Hello ladies and gentlemen.
Welcome back to our ongoing discussion
of Anesthesiology. In this lecture, we're going to talk
about some of the effects that anesthetics have
on basic body functions. We're going to emphasize
the effect on the respiratory system
and the cardiovascular system. And then briefly cover
effects on the hemostatic system and the acid
base balance. So, does general anesthesia
have an impact upon respiratory function?
Anesthetic vapours reduce the breathing
center's response to changes
in arterial carbon dioxide or partial pressure
of carbon dioxide in the blood. Vapours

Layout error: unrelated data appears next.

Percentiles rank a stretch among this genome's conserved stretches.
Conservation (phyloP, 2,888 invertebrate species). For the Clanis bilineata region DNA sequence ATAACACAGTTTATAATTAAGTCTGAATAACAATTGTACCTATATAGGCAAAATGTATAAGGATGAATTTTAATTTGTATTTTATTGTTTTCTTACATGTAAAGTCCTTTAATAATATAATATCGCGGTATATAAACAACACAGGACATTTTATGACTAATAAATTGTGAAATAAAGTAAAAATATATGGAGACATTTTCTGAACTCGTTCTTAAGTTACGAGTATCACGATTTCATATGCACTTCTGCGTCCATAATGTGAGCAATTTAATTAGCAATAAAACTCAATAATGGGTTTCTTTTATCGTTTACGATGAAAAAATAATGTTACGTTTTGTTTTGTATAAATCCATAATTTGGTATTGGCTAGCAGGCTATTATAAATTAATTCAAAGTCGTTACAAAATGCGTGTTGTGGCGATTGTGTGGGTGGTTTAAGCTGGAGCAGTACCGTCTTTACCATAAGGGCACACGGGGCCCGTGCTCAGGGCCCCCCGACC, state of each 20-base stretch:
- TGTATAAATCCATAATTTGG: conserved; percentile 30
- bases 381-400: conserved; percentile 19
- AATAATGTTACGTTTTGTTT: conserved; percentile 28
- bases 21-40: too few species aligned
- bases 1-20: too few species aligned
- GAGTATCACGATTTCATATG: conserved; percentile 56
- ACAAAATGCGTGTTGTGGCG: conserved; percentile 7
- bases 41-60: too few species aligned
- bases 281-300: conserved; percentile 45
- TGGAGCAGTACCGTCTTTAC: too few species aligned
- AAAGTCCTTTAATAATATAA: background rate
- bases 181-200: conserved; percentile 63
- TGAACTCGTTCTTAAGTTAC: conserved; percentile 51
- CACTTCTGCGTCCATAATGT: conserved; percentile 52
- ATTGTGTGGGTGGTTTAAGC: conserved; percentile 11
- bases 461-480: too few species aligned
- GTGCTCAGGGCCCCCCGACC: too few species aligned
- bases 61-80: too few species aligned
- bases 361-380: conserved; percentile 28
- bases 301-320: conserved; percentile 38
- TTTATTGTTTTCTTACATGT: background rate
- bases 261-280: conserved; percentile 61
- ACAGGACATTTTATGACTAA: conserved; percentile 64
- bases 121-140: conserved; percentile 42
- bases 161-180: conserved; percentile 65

increase the rate of breathing, but decrease
tidal volume. And the overall effect is
to reduce minute ventilation. This has the effect
of allowing carbon dioxide to rise in the blood.
In extreme cases, very extreme
cases, Oxygen level may also
drop resulting in hypoxemia or low
blood oxygen, and reduction in the general
oxygen delivery to tissues.
Opiates and opioids also have
a major effect upon the respiratory system.
They also reduce the brain's response to rising
carbon dioxide in the blood. But the increase
in tidal volume, but they increase the tidal volume
dramatically and decrease respiratory rate,
thus reducing minute ventilation. So they work
exactly the opposite of how vapours work.
The overall effect however is still to allow carbon dioxide
to rise, which under normal circumstances
would have a major stimulating effect upon
the respiratory center. However, the presence
of vapours or opiates interferes with
that response from the respiratory center.
So, carbon dioxide continues to rise and
does not stimulate more breathing.
So how do we take care of these changes?